Examples: Here are examples of warnings:

  • The teacher tells the student that if the problem behavior continues, the student will lose the opportunity for free time later that day.
  • The student is warned that continued misbehavior will result in the teacher's calling the parent.


5. TIME OUT. Time-out (from reinforcement) is a brief removal of the student from the setting due to problem behaviors (Yell, 1994).
When to Use: Time-out from reinforcement can be effective in situations when the student would prefer to be in the classroom setting rather than in the time-out setting. Time-out sessions should typically be brief (e.g., 3-10 minutes). Because time-out is a punishment procedure, the teacher should first ensure that appropriate, less intrusive efforts to improve student behavior (e.g., behavior reminders, warnings, elimination of behavioral triggers) have been attempted before using it. If a teacher finds that a student does not improve behaviors despite several repetitions of time-out, other behavior management strategies should be tried instead.
Preparation: If time-out is to occur within the classroom, the teacher should identify the time-out location in advance and ensure that students placed there can be easily observed but are sufficiently removed from the current classroom activity. If the time-out location is out of the classroom, the teacher should arrange with other adults in advance (e.g., participating teachers whose classrooms may be time-out locations) to work out details for students to enter and exit time-out and for supervising students during time-out.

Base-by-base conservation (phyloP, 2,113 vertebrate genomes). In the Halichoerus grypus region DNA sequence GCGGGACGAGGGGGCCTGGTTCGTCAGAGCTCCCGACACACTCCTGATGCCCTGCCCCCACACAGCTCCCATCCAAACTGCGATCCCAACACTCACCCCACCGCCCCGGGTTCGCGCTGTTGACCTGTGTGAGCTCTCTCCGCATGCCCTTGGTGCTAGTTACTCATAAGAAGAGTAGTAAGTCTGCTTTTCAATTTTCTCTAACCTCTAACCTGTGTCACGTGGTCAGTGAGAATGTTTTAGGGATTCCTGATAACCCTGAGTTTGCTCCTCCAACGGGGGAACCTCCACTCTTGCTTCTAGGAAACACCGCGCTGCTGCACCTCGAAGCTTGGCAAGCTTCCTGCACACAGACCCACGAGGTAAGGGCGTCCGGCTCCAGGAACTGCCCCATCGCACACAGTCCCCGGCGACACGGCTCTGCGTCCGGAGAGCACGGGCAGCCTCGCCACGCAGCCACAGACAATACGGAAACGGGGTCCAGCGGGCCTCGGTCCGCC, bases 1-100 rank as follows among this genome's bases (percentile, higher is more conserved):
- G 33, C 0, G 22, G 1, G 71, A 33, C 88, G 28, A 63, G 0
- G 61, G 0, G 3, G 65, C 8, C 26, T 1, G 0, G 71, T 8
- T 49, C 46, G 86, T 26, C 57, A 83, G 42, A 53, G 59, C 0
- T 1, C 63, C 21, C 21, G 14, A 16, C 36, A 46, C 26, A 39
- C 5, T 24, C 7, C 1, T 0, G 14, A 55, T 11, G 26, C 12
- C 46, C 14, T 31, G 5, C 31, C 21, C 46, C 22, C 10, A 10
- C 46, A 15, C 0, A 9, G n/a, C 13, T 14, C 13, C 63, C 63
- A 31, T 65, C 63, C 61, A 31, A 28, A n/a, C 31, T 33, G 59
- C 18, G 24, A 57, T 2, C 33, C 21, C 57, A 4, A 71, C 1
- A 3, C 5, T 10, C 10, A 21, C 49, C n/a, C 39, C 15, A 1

Examples: Here are examples of time-out from reinforcement:

  • The teacher sends a student to a study carrel  in the corner of the classroom for 5 minutes for misbehavior.
  • The teacher sends a misbehaving student to a neighboring classroom for 10 minutes, where the student is to sit alone and complete classwork.


6. RESPONSE COST. Response cost is the taking away of privileges or other valued elements ('cost') in response to student misbehavior (DuPaul & Stoner, 2002)
When to Use: Response cost can be an effective response to misbehavior, provided that the student actually values the privilege or element being taken away. Because response cost is a punishment procedure, the teacher should first ensure that appropriate, less intrusive efforts to improve student behavior (e.g., behavior reminders, warnings, elimination of behavioral triggers) have been attempted before using it.
Preparation: Prior to implementing response cost, the teacher may want to create a series of 'privileges' in the classroom that students find motivating and do not want to lose (e.g., point systems for good behavior; free time).
Examples: Here are examples of response-cost:

  • Because of misbehavior, a student loses access to classroom free time at the end of the day.
  • A student is given 5 good-behavior points at the start of class--and then has one deducted for each incident of misbehavior.


7. BEHAVIOR CONFERENCE. A behavior conference is a brief meeting between teacher and student to discuss the student's problem behavior(s) (Fields, 2004). While the structure and content of a behavior conference will vary based on circumstances, it will typically include some or all of the following elements:

  1. Description of the problem behavior. The teacher describes the student's behavior and explains why it is presenting a problem in the classroom.
  2. Open-ended questions and student input. The teacher asks open-ended questions to fully understand what factors are contributing to the problem behavior.
  3. Problem-solving. Teacher and student discuss solutions to the problem behavior and agree to a plan.
  4. Disciplinary reminder. If appropriate, the teacher concludes the conference by informing the student of the disciplinary consequence that will occur if the problem behavior continues.

When to Use: The behavior conference is a useful tool for the teacher who:

  • wishes to better understand reasons of the student problem behavior before acting.